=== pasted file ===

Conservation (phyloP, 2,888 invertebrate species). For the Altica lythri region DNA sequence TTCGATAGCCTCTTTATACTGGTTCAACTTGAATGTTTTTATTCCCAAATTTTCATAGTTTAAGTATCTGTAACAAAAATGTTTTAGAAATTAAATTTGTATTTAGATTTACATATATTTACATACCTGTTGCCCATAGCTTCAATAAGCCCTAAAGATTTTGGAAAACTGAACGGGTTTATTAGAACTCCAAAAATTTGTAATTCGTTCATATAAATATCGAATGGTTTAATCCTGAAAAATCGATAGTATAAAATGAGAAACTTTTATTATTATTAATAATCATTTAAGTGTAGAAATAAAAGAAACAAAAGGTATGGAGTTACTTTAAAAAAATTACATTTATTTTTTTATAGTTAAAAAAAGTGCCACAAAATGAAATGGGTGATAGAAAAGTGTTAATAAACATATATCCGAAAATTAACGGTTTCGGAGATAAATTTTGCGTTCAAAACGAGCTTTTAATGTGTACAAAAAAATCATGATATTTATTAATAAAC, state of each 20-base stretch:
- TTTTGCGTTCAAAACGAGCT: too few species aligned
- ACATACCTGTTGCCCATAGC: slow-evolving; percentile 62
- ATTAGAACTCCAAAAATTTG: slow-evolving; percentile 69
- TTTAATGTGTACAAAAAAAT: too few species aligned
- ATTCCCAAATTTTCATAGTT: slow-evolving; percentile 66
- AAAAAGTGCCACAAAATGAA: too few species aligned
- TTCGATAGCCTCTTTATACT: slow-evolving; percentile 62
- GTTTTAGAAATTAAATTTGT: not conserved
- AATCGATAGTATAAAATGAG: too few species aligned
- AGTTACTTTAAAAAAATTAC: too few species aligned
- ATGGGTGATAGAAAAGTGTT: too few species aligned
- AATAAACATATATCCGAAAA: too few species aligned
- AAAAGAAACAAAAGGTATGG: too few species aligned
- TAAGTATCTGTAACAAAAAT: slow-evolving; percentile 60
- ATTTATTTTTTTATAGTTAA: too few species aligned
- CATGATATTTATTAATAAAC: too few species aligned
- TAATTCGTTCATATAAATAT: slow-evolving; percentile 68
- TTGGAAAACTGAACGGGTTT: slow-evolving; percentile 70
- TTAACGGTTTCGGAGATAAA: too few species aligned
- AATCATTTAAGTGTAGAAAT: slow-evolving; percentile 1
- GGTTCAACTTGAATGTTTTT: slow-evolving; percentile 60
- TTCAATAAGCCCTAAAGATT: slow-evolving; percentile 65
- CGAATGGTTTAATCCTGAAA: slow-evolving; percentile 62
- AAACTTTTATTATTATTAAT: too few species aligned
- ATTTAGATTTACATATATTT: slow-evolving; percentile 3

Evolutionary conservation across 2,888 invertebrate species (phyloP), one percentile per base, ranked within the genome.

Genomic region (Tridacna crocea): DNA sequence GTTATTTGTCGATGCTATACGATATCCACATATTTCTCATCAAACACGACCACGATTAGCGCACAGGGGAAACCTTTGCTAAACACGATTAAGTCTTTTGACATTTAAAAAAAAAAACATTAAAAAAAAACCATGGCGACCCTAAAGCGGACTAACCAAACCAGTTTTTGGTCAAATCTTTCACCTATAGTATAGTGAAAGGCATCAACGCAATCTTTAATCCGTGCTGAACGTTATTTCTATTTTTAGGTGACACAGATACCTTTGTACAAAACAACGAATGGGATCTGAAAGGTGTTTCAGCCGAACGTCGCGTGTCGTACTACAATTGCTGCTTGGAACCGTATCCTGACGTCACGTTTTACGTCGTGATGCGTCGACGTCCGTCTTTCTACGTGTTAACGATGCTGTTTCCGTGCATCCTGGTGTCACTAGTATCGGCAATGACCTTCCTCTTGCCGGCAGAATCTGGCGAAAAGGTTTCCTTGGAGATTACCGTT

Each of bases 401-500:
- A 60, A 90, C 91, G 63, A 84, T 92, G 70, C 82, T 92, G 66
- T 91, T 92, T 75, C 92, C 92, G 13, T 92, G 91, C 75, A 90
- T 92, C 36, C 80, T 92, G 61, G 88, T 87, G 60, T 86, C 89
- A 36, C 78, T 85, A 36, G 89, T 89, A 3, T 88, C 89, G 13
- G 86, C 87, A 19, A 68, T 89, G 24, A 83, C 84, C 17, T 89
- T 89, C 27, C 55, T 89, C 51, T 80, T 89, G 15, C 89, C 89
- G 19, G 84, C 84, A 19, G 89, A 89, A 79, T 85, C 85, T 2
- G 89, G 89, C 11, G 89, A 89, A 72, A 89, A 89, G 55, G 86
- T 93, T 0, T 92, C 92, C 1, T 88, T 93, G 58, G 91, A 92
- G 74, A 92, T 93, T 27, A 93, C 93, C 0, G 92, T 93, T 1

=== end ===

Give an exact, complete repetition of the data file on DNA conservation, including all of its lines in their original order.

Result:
Conservation (phyloP, 2,888 invertebrate species). For the Altica lythri region DNA sequence TTCGATAGCCTCTTTATACTGGTTCAACTTGAATGTTTTTATTCCCAAATTTTCATAGTTTAAGTATCTGTAACAAAAATGTTTTAGAAATTAAATTTGTATTTAGATTTACATATATTTACATACCTGTTGCCCATAGCTTCAATAAGCCCTAAAGATTTTGGAAAACTGAACGGGTTTATTAGAACTCCAAAAATTTGTAATTCGTTCATATAAATATCGAATGGTTTAATCCTGAAAAATCGATAGTATAAAATGAGAAACTTTTATTATTATTAATAATCATTTAAGTGTAGAAATAAAAGAAACAAAAGGTATGGAGTTACTTTAAAAAAATTACATTTATTTTTTTATAGTTAAAAAAAGTGCCACAAAATGAAATGGGTGATAGAAAAGTGTTAATAAACATATATCCGAAAATTAACGGTTTCGGAGATAAATTTTGCGTTCAAAACGAGCTTTTAATGTGTACAAAAAAATCATGATATTTATTAATAAAC, state of each 20-base stretch:
- TTTTGCGTTCAAAACGAGCT: too few species aligned
- ACATACCTGTTGCCCATAGC: slow-evolving; percentile 62
- ATTAGAACTCCAAAAATTTG: slow-evolving; percentile 69
- TTTAATGTGTACAAAAAAAT: too few species aligned
- ATTCCCAAATTTTCATAGTT: slow-evolving; percentile 66
- AAAAAGTGCCACAAAATGAA: too few species aligned
- TTCGATAGCCTCTTTATACT: slow-evolving; percentile 62
- GTTTTAGAAATTAAATTTGT: not conserved
- AATCGATAGTATAAAATGAG: too few species aligned
- AGTTACTTTAAAAAAATTAC: too few species aligned
- ATGGGTGATAGAAAAGTGTT: too few species aligned
- AATAAACATATATCCGAAAA: too few species aligned
- AAAAGAAACAAAAGGTATGG: too few species aligned
- TAAGTATCTGTAACAAAAAT: slow-evolving; percentile 60
- ATTTATTTTTTTATAGTTAA: too few species aligned
- CATGATATTTATTAATAAAC: too few species aligned
- TAATTCGTTCATATAAATAT: slow-evolving; percentile 68
- TTGGAAAACTGAACGGGTTT: slow-evolving; percentile 70
- TTAACGGTTTCGGAGATAAA: too few species aligned
- AATCATTTAAGTGTAGAAAT: slow-evolving; percentile 1
- GGTTCAACTTGAATGTTTTT: slow-evolving; percentile 60
- TTCAATAAGCCCTAAAGATT: slow-evolving; percentile 65
- CGAATGGTTTAATCCTGAAA: slow-evolving; percentile 62
- AAACTTTTATTATTATTAAT: too few species aligned
- ATTTAGATTTACATATATTT: slow-evolving; percentile 3

Evolutionary conservation across 2,888 invertebrate species (phyloP), one percentile per base, ranked within the genome.

Genomic region (Tridacna crocea): DNA sequence GTTATTTGTCGATGCTATACGATATCCACATATTTCTCATCAAACACGACCACGATTAGCGCACAGGGGAAACCTTTGCTAAACACGATTAAGTCTTTTGACATTTAAAAAAAAAAACATTAAAAAAAAACCATGGCGACCCTAAAGCGGACTAACCAAACCAGTTTTTGGTCAAATCTTTCACCTATAGTATAGTGAAAGGCATCAACGCAATCTTTAATCCGTGCTGAACGTTATTTCTATTTTTAGGTGACACAGATACCTTTGTACAAAACAACGAATGGGATCTGAAAGGTGTTTCAGCCGAACGTCGCGTGTCGTACTACAATTGCTGCTTGGAACCGTATCCTGACGTCACGTTTTACGTCGTGATGCGTCGACGTCCGTCTTTCTACGTGTTAACGATGCTGTTTCCGTGCATCCTGGTGTCACTAGTATCGGCAATGACCTTCCTCTTGCCGGCAGAATCTGGCGAAAAGGTTTCCTTGGAGATTACCGTT

Each of bases 401-500:
- A 60, A 90, C 91, G 63, A 84, T 92, G 70, C 82, T 92, G 66
- T 91, T 92, T 75, C 92, C 92, G 13, T 92, G 91, C 75, A 90
- T 92, C 36, C 80, T 92, G 61, G 88, T 87, G 60, T 86, C 89
- A 36, C 78, T 85, A 36, G 89, T 89, A 3, T 88, C 89, G 13
- G 86, C 87, A 19, A 68, T 89, G 24, A 83, C 84, C 17, T 89
- T 89, C 27, C 55, T 89, C 51, T 80, T 89, G 15, C 89, C 89
- G 19, G 84, C 84, A 19, G 89, A 89, A 79, T 85, C 85, T 2
- G 89, G 89, C 11, G 89, A 89, A 72, A 89, A 89, G 55, G 86
- T 93, T 0, T 92, C 92, C 1, T 88, T 93, G 58, G 91, A 92
- G 74, A 92, T 93, T 27, A 93, C 93, C 0, G 92, T 93, T 1